I had known for years that my Great Grandfather came from a town called Sligo just north of Galway Bay. And my father always talked about Ireland as if he'd lived there himself. HE adored the thought of it and loved visiting.
About five years before he died, he made it clear that he intended to get his Irish citizenship and he and I spent nearly tow years lining up the documents to see that dream come true.
As he gained confidence it would happen, I gained a ton of knowledge about our ancestors and about what Ireland meant to him. He said it was one of just a few places where he felt at home and at peace.
If you read this column regularly you know that I left quite a bit of his ashes in a picturesque village we stumbled upon that I am sure he would have loved. We took what was left and his Irish Passport and headed to Sligo.
It took us two hours to get there that morning and when we arrived we took the first parking space we could find and walked. To escape a bit of mist, we ducked into a traditional Irish clothing store run by John Mullaney and his nephew. And as my sister-in-law, Frances, was admiring a rack of ties, a door that blended so well into the woodwork of the wall that it had gone unnoticed opened and John Mullaney appeared. That gave her quite a start, but he quickly put her at ease.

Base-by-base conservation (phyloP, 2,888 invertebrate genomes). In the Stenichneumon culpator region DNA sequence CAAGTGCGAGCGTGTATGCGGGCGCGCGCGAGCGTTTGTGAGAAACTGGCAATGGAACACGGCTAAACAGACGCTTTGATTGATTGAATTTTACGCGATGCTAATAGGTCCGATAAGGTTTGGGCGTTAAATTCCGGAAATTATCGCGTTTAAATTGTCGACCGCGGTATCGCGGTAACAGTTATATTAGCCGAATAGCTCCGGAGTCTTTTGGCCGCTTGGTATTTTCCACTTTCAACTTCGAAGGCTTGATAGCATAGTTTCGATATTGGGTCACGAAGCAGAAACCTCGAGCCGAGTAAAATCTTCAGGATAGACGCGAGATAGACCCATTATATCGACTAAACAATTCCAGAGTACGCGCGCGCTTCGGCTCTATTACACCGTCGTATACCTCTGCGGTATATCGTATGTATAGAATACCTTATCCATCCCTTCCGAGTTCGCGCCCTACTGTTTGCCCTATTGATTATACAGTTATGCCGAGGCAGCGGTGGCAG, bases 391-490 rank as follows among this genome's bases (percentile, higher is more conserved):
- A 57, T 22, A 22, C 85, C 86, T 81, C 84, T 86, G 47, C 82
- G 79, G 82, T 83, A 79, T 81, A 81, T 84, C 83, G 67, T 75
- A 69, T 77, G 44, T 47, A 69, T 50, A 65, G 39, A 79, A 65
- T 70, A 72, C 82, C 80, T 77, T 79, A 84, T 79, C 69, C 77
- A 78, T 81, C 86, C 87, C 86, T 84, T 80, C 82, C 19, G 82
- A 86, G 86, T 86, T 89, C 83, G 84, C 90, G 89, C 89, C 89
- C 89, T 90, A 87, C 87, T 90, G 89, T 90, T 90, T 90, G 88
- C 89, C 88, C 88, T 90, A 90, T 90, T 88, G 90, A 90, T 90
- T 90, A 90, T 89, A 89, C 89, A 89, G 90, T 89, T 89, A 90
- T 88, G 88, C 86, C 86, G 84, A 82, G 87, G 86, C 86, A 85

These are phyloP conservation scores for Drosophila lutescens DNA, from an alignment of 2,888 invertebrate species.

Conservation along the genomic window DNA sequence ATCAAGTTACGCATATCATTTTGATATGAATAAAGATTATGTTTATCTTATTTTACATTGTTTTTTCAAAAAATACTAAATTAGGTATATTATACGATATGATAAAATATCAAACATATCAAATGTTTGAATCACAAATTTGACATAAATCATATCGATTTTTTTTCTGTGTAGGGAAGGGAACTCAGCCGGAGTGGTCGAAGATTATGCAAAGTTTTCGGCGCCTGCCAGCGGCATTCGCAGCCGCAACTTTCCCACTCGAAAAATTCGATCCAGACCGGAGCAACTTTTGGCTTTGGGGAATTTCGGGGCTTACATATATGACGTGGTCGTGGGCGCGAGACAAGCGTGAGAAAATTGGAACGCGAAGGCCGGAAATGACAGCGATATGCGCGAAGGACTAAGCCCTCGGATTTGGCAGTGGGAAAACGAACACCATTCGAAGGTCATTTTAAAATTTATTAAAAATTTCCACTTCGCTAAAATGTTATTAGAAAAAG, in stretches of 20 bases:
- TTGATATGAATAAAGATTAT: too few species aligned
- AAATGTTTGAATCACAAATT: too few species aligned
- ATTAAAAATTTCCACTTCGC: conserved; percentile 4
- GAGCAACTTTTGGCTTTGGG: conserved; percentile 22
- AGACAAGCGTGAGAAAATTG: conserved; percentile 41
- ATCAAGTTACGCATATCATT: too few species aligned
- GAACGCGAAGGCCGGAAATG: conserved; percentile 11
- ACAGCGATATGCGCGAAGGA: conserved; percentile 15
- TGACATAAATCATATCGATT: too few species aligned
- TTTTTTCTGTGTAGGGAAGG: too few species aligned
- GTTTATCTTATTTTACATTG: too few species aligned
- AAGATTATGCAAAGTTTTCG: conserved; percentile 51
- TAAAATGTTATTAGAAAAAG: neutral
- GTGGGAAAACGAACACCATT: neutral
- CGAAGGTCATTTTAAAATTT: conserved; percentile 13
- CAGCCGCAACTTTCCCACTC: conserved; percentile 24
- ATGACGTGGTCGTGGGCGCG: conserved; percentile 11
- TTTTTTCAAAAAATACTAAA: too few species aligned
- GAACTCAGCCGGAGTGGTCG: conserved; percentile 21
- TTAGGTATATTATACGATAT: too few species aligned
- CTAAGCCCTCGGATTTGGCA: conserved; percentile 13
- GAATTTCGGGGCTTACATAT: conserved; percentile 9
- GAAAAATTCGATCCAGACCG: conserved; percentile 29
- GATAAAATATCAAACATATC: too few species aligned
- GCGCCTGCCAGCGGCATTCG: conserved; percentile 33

You see he was a slight older man in a dark pinstripe suit. He had bushy grey eyebrows and a brogue so thick we thought we'd caught a leprechaun. He was quick to find her everything she was looking for.
He helped me too by copying off two pages of Meehans in the local phone book. I asked him if perhaps we owned a castle somewhere. He laughed and instead pointed me to a small bar on the Garavogue River that was run by Aiden Meehan.
Aiden was opening the bar for the day. He looked remarkably like my own father had 30 years before. He showed us a wall of family photos. We shared a couple of pints of Guinness and he gave us directions to the most peaceful beach in Sligo; Strandhill.
We arrived very near sunset. The clouds were thick and the ocean was seaglass green. I climbed down some steps and rocks to sit at the water's edge and put all but a dusting of what was left of my father's ashes out there. And just moments later, I swear to you, the clouds parted and offered a beautiful silvery sunset.
We all believe what we need to, to help life and death make sense. I believe that sunset was my father smiling to be at rest exactly where he wanted to be.
And I believe that John Mullaney and Aiden Meehan were a magical part of getting us all there.